Federal News Roundup
The Senate last month confirmed the nominations of Wendell L. Willkie 2nd as the Education Department's general counsel and Bruce Carnes as its deputy undersecretary for planning, budget, and evaluation. Both confirmations had been widely expected.
The Senate last month also confirmed by voice vote the nomination of Anne Graham, the department's assistant secretary for legislation and public affairs, to a seat on the Consumer Product Safety Commission. Ms. Graham's nomination had been held up for months, largely as a result of accusations that the department's Publication and Audiovisual Council (pavac), which she headed, had censored the work of the department's educational research laboratories.
Secretary of Education William J. Bennett has not named a replacement for Ms. Graham. He is said to be considering the abolition of her position as part of a departmental reorganization.
Mr. Willkie, who has been serving as Mr. Bennett's chief of staff since March, was general counsel of the National Endowment for the Humanities from 1982 to 1984 during Mr. Bennett's tenure as chairman. He succeeds Maureen Corcoran as the department's chief legal officer and will be replaced as chief of staff by William Kristol.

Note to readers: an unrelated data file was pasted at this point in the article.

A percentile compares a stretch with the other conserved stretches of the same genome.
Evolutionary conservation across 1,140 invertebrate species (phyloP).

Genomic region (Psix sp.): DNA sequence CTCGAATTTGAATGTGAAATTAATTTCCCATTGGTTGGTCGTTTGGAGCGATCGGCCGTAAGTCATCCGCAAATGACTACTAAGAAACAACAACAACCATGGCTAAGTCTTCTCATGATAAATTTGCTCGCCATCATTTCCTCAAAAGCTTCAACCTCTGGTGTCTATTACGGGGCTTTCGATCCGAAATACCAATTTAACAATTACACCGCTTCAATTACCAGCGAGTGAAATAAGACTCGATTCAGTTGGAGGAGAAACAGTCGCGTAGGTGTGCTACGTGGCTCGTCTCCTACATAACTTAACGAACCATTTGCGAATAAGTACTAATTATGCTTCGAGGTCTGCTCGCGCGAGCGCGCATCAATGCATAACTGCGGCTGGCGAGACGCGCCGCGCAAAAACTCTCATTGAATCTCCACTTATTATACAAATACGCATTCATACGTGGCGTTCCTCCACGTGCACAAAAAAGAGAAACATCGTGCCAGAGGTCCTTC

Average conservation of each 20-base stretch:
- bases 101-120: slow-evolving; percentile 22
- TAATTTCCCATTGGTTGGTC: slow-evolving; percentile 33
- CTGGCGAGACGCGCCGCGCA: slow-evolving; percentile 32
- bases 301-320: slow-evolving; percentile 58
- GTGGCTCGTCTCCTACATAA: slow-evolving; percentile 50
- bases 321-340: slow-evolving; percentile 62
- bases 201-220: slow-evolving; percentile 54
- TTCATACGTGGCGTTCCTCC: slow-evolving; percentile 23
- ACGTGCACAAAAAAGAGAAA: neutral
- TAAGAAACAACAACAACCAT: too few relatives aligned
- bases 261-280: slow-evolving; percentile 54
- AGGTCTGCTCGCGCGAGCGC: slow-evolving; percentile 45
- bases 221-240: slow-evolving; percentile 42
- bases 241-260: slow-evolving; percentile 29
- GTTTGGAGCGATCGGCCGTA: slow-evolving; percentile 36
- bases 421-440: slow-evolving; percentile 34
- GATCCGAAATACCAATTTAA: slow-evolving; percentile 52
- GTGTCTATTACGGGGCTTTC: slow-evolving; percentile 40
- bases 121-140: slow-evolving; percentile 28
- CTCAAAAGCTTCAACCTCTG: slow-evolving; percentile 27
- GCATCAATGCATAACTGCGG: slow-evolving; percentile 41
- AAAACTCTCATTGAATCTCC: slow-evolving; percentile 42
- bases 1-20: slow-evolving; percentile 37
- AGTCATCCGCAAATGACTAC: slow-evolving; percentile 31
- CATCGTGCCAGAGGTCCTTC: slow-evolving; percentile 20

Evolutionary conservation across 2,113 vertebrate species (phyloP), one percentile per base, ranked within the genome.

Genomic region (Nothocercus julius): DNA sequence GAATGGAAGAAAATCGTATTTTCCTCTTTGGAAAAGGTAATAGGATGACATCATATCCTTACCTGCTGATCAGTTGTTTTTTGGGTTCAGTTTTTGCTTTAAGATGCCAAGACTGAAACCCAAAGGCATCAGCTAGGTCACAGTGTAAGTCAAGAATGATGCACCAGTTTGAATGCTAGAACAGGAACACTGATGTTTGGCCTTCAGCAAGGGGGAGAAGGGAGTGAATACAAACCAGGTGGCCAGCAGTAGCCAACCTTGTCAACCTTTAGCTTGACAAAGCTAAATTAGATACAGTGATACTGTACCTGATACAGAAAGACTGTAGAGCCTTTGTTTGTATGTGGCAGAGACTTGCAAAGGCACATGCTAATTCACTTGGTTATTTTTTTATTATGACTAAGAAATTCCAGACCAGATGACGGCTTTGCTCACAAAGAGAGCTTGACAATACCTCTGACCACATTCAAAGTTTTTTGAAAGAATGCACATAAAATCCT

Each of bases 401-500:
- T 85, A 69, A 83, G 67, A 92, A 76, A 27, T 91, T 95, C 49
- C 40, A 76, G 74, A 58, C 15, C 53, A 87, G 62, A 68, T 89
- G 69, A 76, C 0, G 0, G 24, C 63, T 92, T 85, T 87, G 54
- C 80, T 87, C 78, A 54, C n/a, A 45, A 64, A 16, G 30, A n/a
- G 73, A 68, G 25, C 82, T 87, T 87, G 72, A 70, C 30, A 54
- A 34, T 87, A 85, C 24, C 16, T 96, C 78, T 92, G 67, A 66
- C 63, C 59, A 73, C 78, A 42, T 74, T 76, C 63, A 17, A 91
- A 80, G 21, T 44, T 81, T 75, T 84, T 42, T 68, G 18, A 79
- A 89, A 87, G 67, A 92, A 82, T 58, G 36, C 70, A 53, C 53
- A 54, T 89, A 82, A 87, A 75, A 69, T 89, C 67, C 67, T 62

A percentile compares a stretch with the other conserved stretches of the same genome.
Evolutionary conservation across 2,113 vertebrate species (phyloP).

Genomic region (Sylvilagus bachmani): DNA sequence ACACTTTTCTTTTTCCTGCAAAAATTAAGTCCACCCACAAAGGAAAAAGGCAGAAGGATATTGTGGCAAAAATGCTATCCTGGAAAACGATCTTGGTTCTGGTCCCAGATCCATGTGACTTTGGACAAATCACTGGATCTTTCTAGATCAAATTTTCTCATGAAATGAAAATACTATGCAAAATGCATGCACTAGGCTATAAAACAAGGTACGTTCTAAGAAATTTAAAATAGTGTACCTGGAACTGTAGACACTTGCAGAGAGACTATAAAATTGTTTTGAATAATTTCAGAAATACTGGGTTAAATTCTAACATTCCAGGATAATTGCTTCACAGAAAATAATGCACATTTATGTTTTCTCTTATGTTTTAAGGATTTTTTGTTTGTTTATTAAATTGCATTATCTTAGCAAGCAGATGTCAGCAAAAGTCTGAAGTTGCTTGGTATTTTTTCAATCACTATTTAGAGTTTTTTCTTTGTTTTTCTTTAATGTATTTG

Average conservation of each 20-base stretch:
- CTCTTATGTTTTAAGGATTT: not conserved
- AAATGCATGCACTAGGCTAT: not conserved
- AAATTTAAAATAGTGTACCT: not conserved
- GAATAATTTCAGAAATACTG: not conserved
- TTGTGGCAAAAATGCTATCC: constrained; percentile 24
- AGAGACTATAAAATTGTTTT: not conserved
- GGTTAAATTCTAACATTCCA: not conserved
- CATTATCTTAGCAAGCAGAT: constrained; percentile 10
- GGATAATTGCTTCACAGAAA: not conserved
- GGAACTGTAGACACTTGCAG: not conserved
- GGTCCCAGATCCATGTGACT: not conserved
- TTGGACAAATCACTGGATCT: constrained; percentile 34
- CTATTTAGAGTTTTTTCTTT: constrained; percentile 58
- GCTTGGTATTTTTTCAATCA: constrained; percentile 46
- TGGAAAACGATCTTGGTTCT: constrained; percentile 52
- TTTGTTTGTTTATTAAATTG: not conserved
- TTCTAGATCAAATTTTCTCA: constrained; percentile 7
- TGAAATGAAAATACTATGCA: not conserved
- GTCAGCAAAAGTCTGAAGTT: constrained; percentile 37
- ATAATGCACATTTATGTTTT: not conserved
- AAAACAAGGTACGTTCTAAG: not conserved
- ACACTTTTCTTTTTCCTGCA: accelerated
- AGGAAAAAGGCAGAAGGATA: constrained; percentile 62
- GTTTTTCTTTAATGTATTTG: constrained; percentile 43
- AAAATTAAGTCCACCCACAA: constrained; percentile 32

Mr. Carnes, who also came to the department from neh, where he served as an aide to Mr. Bennett, fills a position that opened following Gary L. Bauer's promotion to undersecretary of education.
The Education Department is mounting a campaign involving posters, public-service announcements, and print advertising to pro-mote "Presidential Academic Fitness" awards.
The awards were initiated two years ago to encourage and reward students at all grade levels who meet criteria for academic excellence.
Students, who are nominated by their principals, must have a B-plus average and score in the 80th percentile on any nationally recognized standardized test. Last year, more than 760,000 students received the awards--a lapel pin and a certificate.
To expand awareness of the program this year, the department will mail to all public and private schools posters with the slogan, "Look Where Your Mind Can Lead You."
It has also prepared public-service advertisements for newspapers and magazines and a series of public-service announcements for radio and television that feature President Reagan, Secretary of Education William J. Bennett, and Sally Ride, the astronaut.
Order forms for the awards will be sent to schools next month, a department spokesman said, and the winners will be announced in June or July.